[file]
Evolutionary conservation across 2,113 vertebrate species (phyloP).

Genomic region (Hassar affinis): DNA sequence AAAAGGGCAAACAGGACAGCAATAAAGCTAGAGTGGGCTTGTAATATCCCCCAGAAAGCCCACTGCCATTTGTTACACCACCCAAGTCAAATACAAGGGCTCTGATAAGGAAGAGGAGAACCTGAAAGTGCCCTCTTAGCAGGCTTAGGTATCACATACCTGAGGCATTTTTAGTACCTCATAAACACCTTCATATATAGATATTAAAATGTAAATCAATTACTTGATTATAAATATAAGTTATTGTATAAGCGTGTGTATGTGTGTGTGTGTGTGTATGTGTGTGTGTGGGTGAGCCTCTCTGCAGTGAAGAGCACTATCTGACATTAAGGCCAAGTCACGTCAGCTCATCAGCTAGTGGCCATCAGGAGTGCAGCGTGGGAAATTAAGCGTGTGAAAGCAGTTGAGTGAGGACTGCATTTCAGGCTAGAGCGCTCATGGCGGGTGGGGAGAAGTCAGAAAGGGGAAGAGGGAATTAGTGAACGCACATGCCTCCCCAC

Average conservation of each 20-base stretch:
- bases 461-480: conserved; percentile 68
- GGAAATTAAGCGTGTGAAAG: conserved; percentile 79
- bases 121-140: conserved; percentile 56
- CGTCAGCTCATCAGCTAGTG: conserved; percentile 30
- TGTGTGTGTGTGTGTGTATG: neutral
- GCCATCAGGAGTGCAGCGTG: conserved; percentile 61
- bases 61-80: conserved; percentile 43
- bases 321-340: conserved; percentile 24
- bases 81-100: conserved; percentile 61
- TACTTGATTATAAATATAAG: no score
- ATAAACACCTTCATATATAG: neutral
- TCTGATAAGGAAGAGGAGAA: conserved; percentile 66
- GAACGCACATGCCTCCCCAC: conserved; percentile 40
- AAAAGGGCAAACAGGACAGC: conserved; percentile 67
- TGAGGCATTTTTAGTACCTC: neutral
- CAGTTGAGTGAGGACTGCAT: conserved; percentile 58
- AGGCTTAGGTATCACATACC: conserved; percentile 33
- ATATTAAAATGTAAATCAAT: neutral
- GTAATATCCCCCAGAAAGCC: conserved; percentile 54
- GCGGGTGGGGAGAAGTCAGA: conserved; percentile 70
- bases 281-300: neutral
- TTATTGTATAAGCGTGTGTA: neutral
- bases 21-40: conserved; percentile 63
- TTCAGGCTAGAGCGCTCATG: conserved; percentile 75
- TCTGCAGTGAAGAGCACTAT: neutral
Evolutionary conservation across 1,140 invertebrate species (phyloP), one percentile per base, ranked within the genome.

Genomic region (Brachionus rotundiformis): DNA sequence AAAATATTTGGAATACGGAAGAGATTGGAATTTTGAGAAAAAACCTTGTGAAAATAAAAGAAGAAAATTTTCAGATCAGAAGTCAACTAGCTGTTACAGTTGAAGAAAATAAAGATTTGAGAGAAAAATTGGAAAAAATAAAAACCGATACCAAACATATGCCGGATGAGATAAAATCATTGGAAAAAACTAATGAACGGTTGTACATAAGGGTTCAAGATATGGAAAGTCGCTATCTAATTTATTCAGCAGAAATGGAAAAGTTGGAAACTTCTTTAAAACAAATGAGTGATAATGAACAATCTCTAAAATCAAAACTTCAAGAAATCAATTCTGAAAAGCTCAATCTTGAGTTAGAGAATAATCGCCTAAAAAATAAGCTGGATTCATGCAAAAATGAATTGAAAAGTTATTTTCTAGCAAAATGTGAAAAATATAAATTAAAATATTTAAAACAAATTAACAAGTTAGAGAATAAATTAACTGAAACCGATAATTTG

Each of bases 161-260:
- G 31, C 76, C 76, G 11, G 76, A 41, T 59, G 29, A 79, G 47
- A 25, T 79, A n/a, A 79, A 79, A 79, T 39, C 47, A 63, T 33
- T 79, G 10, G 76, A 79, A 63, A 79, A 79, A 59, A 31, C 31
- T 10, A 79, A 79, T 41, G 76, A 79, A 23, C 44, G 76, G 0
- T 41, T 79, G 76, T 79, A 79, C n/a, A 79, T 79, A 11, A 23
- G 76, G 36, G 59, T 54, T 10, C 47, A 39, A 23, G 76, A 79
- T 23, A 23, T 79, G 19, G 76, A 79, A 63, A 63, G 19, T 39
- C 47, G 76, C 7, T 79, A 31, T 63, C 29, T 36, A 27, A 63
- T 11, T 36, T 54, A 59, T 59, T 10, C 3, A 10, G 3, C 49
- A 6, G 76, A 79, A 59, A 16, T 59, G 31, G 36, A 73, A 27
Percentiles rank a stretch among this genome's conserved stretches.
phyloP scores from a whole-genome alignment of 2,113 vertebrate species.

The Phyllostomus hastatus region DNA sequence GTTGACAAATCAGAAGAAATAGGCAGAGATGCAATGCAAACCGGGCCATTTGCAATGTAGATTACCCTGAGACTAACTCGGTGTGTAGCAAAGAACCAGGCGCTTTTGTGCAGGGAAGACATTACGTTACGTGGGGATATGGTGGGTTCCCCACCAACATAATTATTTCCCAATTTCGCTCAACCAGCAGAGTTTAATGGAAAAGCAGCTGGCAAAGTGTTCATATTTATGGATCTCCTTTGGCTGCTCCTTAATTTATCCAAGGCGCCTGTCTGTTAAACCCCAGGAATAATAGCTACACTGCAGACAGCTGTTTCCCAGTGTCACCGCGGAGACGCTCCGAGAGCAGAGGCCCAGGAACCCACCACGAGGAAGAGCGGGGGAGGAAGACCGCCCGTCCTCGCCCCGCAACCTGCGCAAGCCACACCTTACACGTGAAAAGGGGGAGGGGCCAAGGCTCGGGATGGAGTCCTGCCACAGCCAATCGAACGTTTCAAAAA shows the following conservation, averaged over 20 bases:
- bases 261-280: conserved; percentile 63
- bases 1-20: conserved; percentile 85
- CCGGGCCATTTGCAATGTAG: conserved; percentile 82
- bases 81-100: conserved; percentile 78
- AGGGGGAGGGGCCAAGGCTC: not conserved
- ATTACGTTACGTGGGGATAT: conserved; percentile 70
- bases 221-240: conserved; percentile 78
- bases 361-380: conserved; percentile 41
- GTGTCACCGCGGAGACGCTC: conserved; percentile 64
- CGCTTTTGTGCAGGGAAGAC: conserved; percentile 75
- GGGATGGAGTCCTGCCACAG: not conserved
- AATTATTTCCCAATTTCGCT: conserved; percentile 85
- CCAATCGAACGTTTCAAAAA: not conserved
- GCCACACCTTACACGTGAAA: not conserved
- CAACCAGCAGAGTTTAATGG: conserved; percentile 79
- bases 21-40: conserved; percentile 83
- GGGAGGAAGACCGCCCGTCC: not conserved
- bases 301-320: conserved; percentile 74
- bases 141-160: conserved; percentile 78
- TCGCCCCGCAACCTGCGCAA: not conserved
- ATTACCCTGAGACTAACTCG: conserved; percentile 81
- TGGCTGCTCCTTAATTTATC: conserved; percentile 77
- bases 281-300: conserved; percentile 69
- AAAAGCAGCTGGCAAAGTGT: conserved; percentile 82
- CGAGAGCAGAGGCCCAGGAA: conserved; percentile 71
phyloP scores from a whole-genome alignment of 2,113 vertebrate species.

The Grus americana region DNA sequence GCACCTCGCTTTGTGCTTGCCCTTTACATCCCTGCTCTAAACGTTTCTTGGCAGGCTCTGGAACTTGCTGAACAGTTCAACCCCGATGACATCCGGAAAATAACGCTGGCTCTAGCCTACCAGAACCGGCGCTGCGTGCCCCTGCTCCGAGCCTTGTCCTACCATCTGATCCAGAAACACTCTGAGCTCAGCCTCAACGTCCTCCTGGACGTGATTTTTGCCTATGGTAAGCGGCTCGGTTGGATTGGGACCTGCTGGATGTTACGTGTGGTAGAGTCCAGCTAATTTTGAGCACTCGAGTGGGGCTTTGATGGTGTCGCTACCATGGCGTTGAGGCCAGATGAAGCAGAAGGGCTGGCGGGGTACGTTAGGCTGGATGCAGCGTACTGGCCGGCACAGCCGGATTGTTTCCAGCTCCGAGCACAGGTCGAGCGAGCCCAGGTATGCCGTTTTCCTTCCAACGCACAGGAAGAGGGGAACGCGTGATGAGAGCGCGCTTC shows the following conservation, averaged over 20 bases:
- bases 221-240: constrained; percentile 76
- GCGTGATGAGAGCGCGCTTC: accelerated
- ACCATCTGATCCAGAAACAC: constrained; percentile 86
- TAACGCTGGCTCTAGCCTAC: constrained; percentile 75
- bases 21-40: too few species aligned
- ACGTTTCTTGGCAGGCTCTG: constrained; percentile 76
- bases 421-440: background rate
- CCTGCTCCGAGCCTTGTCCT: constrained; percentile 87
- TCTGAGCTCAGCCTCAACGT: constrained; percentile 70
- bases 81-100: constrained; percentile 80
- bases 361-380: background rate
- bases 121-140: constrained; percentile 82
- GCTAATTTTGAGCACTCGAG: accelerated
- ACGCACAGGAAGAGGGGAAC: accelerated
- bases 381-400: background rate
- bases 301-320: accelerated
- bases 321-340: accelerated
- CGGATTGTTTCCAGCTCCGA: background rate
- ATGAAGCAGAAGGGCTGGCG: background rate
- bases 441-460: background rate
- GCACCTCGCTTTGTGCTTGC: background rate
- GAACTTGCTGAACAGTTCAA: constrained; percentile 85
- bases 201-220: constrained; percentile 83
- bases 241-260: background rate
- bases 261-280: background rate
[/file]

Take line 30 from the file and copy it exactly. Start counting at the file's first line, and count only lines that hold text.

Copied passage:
Genomic region (Brachionus rotundiformis): DNA sequence AAAATATTTGGAATACGGAAGAGATTGGAATTTTGAGAAAAAACCTTGTGAAAATAAAAGAAGAAAATTTTCAGATCAGAAGTCAACTAGCTGTTACAGTTGAAGAAAATAAAGATTTGAGAGAAAAATTGGAAAAAATAAAAACCGATACCAAACATATGCCGGATGAGATAAAATCATTGGAAAAAACTAATGAACGGTTGTACATAAGGGTTCAAGATATGGAAAGTCGCTATCTAATTTATTCAGCAGAAATGGAAAAGTTGGAAACTTCTTTAAAACAAATGAGTGATAATGAACAATCTCTAAAATCAAAACTTCAAGAAATCAATTCTGAAAAGCTCAATCTTGAGTTAGAGAATAATCGCCTAAAAAATAAGCTGGATTCATGCAAAAATGAATTGAAAAGTTATTTTCTAGCAAAATGTGAAAAATATAAATTAAAATATTTAAAACAAATTAACAAGTTAGAGAATAAATTAACTGAAACCGATAATTTG